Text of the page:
Let’s do away with the misconception that your body needs lots of carbs to sustain itself through rigorous workout sessions. Body fat alone contains enough calories, which are burned during exercise. Following a low-carb diet will leave room for your body’s fat to be burned off while you work out, thereby resulting in effective and quick weight loss.

You Can Choose From Many Low-carb Diets

Depending on your lifestyle, you can opt for the typical low-carb diet. It involves consuming about 100-150 grams of carbohydrates for weight maintenance or high-intensity exercises, 50-100 grams if you are aiming for a slow and steady weight loss, and under 50 grams if you are working towards fast weight loss.

The low-carb diet umbrella also covers the ketogenic diet, low-carb, high-fat diet (LCHF), low-carb paleo diet, Atkin diet, Eco-Atkins diet, or the low-carb Mediterranean diet.

A low-carb diet is also known to result in health benefits such as reduced blood sugar levels, better bowel movement, reduced sugar cravings, fewer migraines, and a much healthier heart.


Pros & Cons of a Low-Carb Diet – Will It Work For You?


The Cons of a Low-carb Diet:

Your Body Enters a State of Ketosis

Most low-carb diets usually involve your body going into a state of ketosis. Here, your body begins to run on stored fat instead of carbohydrates (which is its preferred energy fuel). While burning fat may be helpful for weight loss, it can become harmful to your overall health, especially if you lead a physically active lifestyle and don’t supply your body with enough carbohydrates.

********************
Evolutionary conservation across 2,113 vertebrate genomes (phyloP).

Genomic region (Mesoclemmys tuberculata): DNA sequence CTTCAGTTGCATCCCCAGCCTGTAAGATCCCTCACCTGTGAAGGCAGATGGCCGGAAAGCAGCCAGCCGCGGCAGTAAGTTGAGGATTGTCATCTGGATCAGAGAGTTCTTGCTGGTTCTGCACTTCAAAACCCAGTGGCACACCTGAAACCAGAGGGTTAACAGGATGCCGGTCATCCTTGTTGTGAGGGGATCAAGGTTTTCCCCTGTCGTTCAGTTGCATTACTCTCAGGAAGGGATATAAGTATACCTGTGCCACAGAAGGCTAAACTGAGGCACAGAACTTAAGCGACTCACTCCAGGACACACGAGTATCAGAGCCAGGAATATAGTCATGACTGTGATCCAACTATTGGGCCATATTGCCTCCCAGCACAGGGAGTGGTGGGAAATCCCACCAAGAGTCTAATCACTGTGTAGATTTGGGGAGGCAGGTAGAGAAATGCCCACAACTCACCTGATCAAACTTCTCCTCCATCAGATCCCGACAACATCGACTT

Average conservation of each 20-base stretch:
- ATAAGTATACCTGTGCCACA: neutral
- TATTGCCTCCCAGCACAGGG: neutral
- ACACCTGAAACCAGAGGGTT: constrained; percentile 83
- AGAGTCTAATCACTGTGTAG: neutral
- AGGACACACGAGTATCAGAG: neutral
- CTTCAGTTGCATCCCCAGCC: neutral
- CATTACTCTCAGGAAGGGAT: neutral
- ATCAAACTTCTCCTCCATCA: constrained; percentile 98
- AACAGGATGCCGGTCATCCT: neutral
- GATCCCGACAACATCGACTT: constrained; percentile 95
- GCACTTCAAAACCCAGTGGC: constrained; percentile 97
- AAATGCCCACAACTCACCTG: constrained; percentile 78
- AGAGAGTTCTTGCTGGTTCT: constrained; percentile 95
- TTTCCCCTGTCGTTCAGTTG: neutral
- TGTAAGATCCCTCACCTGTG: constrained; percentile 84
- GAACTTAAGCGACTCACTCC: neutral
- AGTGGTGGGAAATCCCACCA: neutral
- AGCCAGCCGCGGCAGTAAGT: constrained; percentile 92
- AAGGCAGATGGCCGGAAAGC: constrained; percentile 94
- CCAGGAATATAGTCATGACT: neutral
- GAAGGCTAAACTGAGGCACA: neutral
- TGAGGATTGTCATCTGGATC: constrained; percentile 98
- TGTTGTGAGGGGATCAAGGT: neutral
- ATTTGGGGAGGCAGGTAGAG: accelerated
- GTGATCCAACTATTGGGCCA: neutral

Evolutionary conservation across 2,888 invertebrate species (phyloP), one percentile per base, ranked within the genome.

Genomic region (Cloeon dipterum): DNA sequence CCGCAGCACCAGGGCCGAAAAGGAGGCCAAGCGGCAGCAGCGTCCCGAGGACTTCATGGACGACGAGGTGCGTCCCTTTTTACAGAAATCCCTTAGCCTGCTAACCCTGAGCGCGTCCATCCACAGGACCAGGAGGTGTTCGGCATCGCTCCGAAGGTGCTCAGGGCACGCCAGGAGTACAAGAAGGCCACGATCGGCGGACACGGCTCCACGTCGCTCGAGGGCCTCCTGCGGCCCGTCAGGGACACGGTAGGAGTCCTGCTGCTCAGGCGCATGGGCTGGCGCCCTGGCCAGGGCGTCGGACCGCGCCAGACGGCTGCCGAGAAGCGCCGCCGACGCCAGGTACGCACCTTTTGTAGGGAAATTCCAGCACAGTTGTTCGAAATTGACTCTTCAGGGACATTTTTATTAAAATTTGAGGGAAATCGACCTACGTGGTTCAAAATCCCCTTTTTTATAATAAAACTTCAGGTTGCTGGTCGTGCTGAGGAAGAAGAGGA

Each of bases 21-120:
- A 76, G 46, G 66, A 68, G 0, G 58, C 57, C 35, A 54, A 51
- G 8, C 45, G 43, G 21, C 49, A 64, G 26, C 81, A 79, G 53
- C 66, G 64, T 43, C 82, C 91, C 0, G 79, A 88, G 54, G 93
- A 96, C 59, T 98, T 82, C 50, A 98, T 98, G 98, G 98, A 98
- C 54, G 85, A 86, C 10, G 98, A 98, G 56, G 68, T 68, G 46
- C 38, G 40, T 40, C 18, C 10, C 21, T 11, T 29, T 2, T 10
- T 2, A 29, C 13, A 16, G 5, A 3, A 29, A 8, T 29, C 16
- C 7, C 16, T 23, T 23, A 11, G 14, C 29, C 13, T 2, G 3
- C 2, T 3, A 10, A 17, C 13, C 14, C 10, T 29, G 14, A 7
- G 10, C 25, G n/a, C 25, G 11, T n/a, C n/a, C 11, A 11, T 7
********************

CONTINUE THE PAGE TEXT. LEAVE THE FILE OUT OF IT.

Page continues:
A Number of Possible Side Effects

Other less serious effects of a low-carb diet include tiredness, bad breath, lethargy, headaches, and muscle cramps.

The Long Term Effects of Keeping Your Body in Ketosis Mode

Overdoing the low-carbs diet has long-term effects on the human body. Keeping your body in a ketogenic state for a long time increases the risk of health implications such as an abnormal heartbeat, high cholesterol, osteoporosis, or kidney damage.

Some low-carbs diets limit the intake of fruits, legumes, and healthy whole grains, and that isn’t ideal.

Some Factors to Think About When Considering a Low-carb Diet

Consider your age and your physical activity levels before you take up any low-carb diets. We say this because replacing carbohydrates with excessive protein as a middle-aged person, can result in diabetes or even increase your chances of ill health.

It is advisable that you also not force a low-carbs diet on a pre-teen. Their growing bodies need the nutrients found in some whole grains, vegetables, and fruits restricted in a low-carbs diet.

It is also important for you to know that not all carbs are created equal. Processed carbs such as white flour and white sugar fall under the ‘simple carbs’ category. If you’re a beginner, reduce your intake of these foods. However, other ‘simple carbs’ foods such as fruits provide your body with essential nutrients and are good for you. Complex carbs take longer to digest. They are typically present in whole grains, beans, and fiber-rich fruits.